punditrymediacreationsciencespeakpolitik (none / 0) (#95)
by stpna5 on Thu Jun 06, 2002 at 05:24:38 AM EST

I think there are actually fewer, not more media companies. One company/six brands. Just like automakers. I must agree with most of the rest of this, except that sadly the same thing that happens to science writing has happened to all other types of reporting, and lord knows, the academic backgrounds of most reporters is nigh indistinguishable from that of most covergirls and sportsboys. It isn't just foreign affairs and war that now merit only subcontracted part-timers. The science/creationism 'encounters' I've seen recently due to some Ohio lawmakers deciding perhaps the earth really is flat was very frightening. (And I am no scientist.) Lots of political posturing, not much truth-searching. No debate. The hurry-we've-gotta-go-now approach of the mass electronic media to anything of substance now is akin to explaining the Spanish Inquisition, the Cuban missile crisis, or knock-knock jokes to your favorite dog. Except less entertaining.

[ Parent ]
The original story (4.00 / 2) (#86)
by izogi on Wed Jun 05, 2002 at 10:07:05 PM EST

As CNN has recently been known to change and "update" web stories without notification in the same fluidic form as a television report, does anyone have a the text of the original article available? I have no idea if the one there presently is the original or not.

- izogi

noodles... (1.42 / 7) (#87)
by Noodle on Wed Jun 05, 2002 at 11:10:47 PM EST

Nice article, man...but really...what in the hell kinda username is that?!?!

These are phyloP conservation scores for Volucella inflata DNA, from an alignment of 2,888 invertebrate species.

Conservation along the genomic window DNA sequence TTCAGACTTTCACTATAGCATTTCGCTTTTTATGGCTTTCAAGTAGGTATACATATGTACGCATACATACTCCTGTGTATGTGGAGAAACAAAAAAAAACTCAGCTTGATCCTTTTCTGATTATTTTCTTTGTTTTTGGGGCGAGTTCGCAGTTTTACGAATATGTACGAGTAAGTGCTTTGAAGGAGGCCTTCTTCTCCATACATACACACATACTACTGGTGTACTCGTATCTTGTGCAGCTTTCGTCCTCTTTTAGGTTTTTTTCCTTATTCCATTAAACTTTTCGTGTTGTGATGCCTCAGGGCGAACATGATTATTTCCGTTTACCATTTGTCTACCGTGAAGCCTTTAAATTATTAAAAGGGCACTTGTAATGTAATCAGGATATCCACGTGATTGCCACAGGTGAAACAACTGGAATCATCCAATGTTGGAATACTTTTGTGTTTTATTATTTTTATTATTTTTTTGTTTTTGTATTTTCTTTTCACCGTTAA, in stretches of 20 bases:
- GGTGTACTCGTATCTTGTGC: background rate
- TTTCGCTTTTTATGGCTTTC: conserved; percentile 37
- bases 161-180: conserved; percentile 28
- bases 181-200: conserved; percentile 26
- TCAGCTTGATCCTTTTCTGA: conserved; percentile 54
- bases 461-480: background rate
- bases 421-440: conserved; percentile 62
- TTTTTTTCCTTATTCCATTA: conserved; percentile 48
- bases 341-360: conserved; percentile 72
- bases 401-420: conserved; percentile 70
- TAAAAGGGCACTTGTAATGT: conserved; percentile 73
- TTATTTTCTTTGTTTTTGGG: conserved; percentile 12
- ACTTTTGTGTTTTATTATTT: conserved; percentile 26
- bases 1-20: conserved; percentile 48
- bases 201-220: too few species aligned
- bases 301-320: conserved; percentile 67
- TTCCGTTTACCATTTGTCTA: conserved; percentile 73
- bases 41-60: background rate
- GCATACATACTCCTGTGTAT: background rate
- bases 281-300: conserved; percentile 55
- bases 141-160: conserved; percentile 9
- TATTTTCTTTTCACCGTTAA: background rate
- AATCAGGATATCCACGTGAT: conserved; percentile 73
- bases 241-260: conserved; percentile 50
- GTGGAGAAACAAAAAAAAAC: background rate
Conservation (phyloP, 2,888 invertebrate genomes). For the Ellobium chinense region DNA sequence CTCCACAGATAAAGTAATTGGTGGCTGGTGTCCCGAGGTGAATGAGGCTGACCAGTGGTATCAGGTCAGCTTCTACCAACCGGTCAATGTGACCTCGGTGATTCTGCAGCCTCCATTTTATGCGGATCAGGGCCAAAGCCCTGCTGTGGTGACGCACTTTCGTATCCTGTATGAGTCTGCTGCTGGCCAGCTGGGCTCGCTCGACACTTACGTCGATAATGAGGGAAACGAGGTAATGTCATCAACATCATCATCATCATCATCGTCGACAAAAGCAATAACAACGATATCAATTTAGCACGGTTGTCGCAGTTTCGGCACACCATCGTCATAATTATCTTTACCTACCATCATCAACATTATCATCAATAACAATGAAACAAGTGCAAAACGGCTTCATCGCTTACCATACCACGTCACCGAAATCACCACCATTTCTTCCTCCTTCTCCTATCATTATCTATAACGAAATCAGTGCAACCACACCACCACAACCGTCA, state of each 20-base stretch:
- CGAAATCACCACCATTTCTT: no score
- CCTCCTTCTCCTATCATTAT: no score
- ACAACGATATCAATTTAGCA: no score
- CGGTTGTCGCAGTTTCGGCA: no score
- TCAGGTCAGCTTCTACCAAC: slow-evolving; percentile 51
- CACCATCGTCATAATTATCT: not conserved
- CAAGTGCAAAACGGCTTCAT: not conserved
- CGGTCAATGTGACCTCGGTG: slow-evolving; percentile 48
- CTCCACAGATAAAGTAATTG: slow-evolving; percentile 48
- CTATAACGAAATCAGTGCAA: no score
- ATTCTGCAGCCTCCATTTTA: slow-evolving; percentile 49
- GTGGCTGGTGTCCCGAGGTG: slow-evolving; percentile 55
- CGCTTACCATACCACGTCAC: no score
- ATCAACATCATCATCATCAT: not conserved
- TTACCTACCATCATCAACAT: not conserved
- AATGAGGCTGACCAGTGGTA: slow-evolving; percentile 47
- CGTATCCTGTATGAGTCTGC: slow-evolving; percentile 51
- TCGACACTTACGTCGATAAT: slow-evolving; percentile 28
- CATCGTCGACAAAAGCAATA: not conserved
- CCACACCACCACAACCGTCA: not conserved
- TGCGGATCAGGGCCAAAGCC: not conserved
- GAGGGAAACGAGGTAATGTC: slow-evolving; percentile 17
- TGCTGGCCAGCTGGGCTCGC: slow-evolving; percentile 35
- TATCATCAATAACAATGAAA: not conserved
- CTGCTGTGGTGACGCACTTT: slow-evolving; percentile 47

ack !! (none / 0) (#112)
by noodles on Sun Jun 09, 2002 at 01:46:23 AM EST

i tried to come up with something supercool and mysteriously meaningful, but settled for a tribute to that greatest of goods, the only One True, food.

Ramen Noodles.


now, i'm going to have to think up an article on the username namespace shortage....

[ Parent ]
Science sucks! (1.00 / 9) (#90)
by johwsun on Thu Jun 06, 2002 at 02:19:39 AM EST

only engineering is great!

why science sucks? (1.10 / 10) (#92)
by johwsun on Thu Jun 06, 2002 at 02:58:00 AM EST

..because it is inductive and inferential, and it search the Truth without having 100% of the information. Thats why it always leads to the Lie.

In the other hand, engineering is not searching any truth. It is just trying to built usefull structures in order to help people in their everyday life.

It is a lie that engineering is based on science. I think that science is based on engineering. For example, after a lot of search, physics is now based on quantum mechanics, wich is engineering of course!

[ Parent ]

But enginering comes from science....izzn't it? (none / 0) (#118)
by fire spliter on Sat Jun 29, 2002 at 06:19:04 PM EST

No science means no research means no tecnology means no inventions means no product...which is enginering.

[ Parent ]
No! science comes from enginering... (none / 0) (#120)
by johwsun on Mon Jul 08, 2002 at 02:37:30 AM EST

..because the experiment is enginering. have a look at my diary to understand my thesis about science. Science is a inductive bullshit. It has no practical use. It tries to solve ALL problem with induction, and this is tottaly wrong.

[ Parent ]
why science is ... (1.00 / 11) (#93)
by johwsun on Thu Jun 06, 2002 at 03:57:41 AM EST


A view from both sides (5.00 / 2) (#98)
by agapow on Thu Jun 06, 2002 at 10:06:27 AM EST

As a working scientist, who's had some work featured in the media, and who's written articles for the popular press - science journalism is a tough job.